Why credit remains tight for borrowers
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Kai Ryssdal: About those loans Mitchell mentioned. Let’s recall that even before the word “recession” entered everyday use, what we had in this economy was a credit crisis. Banks not lending. In the year-and-a-half since Lehman Brothers collapsed, trillions of dollars have been poured into the financial system to get that credit flowing again.
Marketplace’s Amy Scott reports that hasn’t exactly happened.
AMY SCOTT: Fed Chairman Ben Bernanke spelled out the problem in a speech yesterday.
BEN BERNANKE: Despite the general improvement in financial conditions, credit remains tight for many borrowers, particularly bank-dependent borrowers such as households and small businesses.
The Fed says consumer lending shrank in October for the ninth month in a row. Loans to businesses fell more than 6 percent in the third quarter, according to the FDIC. Banks are still holding onto more than $100 billion in government funds. The money was meant to stabilize the banks and get them lending again.
But Campbell Harvey of Duke University says the biggest beneficiaries have mostly been large corporations.
CAMPBELL HARVEY: We are definitely still in a credit crunch. And that crunch is asymmetric, in that most of the pain that’s being felt is with small and medium-size businesses.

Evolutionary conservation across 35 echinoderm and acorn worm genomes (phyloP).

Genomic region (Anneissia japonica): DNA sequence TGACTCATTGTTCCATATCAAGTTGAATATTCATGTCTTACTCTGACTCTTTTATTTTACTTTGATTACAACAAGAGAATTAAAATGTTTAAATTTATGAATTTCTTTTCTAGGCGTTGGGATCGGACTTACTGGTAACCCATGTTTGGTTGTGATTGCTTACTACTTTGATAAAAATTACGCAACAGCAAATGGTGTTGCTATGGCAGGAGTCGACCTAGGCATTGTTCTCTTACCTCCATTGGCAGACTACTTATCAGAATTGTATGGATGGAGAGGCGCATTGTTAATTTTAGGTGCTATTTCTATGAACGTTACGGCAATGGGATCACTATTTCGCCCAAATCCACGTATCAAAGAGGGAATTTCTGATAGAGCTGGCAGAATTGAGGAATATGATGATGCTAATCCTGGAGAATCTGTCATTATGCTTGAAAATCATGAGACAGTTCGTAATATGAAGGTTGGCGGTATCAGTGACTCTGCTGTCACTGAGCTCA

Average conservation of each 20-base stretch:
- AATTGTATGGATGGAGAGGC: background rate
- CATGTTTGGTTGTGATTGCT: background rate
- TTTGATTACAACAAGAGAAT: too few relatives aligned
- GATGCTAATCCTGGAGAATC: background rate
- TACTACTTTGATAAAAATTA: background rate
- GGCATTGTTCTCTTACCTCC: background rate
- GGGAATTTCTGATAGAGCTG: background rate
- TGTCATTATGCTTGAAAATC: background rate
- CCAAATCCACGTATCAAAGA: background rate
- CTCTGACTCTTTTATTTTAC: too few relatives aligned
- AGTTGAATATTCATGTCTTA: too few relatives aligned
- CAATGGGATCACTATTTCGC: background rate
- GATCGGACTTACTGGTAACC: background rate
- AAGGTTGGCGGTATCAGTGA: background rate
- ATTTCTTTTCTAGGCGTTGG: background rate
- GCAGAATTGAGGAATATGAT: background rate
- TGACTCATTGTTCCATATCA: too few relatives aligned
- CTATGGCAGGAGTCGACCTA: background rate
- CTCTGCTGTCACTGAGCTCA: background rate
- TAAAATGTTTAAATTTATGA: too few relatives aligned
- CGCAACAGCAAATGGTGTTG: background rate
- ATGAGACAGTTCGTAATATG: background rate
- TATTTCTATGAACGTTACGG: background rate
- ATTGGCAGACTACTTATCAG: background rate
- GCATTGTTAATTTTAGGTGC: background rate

The banking industry says those businesses aren’t asking for as much credit.
Bob Seiwert is with the American Bankers Association. He says lending is down partly because standards are tighter. But also because there’s less demand.
BOB SEIWERT: When you have a recessionary economy, businesses are not expanding. They’re not opening new locations. So when your business line is trending down, you don’t need additional funds.
But many small businesses that want to grow say they’re having problems getting the money they need.
Julia Battaglini is building a wine bar next to her retail shop in Richmond, Va. After a business loan fell through, and she lost three of her investors, she ended up selling her home to pay for the construction.
JULIA BATTAGLINI: The joke is I’m going to live at the wine bar anyway. So, that’s hopefully going to close January 22nd, and we’ll be open first quarter.
And that means jobs for at least five more people.
In New York, I’m Amy Scott for Marketplace.
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